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Zika Virus in Panama | Expat Exchange
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Coronado, Panama


Zika Virus in Panama

By Betsy Burlingame

Kovalenko & Vera Attorneys at Law in Panama
Kovalenko & Vera Attorneys at Law in Panama

Summary: The mosquito-borne Zika Virus is a p for people living in Panama. It's especially important for pregnant women to understand the risks of getting Zika during pregnancy. Learn how to limit your exposure and what to do if you get Zika.

In Panama, residents face concerns related to the Zika Virus transmitted by mosquitoes. Pregnant women, in particular, need to be aware of the risks associated with contracting Zika during their pregnancy. Discover ways to minimize exposure and steps to take if you contract the virus.

The Zika virus, a mosquito-borne illness, has been a significant health concern in many parts of the world, including Panama. This article aims to provide comprehensive information about the Zika virus in Panama, its symptoms, prevalence, and long-lasting effects, as well as its impact on pregnancy and the measures expats can take to prevent mosquito bites. It also addresses questions about the contagious nature of the virus and its potential dangers for different age groups and those with compromised immune systems.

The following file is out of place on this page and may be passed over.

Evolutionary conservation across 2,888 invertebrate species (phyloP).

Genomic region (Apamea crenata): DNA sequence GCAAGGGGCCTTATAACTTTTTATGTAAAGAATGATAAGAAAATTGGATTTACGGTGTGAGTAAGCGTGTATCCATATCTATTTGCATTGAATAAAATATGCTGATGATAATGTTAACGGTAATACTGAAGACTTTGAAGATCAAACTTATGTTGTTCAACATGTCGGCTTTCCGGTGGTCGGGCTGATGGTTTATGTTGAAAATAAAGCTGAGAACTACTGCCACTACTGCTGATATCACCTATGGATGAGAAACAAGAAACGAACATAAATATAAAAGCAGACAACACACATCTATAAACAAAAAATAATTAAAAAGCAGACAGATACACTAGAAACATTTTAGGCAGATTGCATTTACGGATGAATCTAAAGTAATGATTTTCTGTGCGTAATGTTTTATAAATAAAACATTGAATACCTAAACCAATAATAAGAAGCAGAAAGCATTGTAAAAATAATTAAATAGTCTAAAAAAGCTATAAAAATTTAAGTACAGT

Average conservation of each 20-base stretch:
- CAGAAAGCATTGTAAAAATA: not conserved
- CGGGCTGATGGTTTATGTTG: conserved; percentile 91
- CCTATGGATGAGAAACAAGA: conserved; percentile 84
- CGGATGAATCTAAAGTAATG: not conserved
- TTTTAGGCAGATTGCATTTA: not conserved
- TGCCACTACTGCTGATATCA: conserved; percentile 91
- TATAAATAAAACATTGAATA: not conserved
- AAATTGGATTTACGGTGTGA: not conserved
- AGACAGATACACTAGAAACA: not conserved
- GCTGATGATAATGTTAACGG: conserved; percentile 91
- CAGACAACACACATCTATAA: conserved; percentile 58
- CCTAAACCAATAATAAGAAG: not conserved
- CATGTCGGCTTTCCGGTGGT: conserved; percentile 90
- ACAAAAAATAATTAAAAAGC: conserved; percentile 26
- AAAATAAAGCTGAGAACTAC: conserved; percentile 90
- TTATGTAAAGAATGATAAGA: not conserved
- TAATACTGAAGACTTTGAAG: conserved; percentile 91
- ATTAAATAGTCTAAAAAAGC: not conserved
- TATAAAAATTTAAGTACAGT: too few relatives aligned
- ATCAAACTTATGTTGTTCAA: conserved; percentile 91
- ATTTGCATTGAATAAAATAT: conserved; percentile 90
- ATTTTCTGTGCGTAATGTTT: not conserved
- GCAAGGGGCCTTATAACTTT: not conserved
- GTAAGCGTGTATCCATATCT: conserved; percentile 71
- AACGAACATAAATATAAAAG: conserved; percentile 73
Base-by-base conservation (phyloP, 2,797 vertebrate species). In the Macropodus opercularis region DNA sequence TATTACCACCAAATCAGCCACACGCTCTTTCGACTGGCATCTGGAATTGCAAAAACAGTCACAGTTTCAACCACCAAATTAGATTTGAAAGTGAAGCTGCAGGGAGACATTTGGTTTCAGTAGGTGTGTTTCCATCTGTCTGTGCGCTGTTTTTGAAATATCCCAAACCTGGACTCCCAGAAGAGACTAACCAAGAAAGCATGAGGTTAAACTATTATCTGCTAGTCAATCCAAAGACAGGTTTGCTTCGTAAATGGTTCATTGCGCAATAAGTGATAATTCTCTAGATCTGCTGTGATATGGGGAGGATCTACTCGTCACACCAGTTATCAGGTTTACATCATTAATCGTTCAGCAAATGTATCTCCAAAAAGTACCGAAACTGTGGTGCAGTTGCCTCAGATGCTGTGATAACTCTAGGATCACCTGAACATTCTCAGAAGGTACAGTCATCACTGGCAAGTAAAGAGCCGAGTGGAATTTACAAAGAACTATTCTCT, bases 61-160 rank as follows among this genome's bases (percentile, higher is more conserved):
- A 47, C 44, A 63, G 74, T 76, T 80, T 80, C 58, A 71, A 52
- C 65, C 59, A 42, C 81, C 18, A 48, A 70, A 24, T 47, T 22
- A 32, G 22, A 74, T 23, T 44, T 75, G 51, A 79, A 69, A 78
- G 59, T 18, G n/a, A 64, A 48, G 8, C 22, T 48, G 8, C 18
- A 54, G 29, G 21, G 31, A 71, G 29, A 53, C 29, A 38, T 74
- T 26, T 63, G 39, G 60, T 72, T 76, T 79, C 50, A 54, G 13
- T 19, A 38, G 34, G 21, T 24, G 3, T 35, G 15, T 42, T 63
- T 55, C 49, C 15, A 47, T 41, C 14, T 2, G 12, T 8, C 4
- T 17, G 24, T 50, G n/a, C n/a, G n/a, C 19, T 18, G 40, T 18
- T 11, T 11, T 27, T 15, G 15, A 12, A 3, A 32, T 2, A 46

What is the Zika Virus?

The Zika virus is a mosquito-borne disease primarily transmitted by the Aedes species of mosquito. Symptoms typically include mild fever, skin rash, conjunctivitis, muscle and joint pain, malaise, or headache. These symptoms usually last for 2-7 days. However, many people infected with Zika virus won’t have symptoms or will only have mild symptoms. The long-lasting effects of Zika are still being studied, but it has been linked to neurological conditions such as Guillain-Barré syndrome in adults and microcephaly in newborns if the mother was infected during pregnancy.

Where is Zika Most Prevalent in Panama?

Zika virus was first confirmed in Panama in 2015. Since then, it has been detected in several provinces, including Panama City, Panama Oeste, Veraguas, and Colon. The virus is more prevalent in areas with high mosquito populations, particularly in urban and semi-urban settings where the Aedes mosquito breeds in stagnant water around homes and other dwellings.

Zika Virus and Pregnancy

Zika virus poses a significant risk to pregnant women as it can cause severe birth defects, including microcephaly, a condition where a baby's head is much smaller than expected. Other complications can include miscarriage, stillbirth, and other severe brain defects. Pregnant women are advised to avoid travel to areas with Zika virus outbreaks, including parts of Panama. If travel is unavoidable, strict measures to prevent mosquito bites are recommended.

How do Expats in Panama Prevent Mosquito Bites?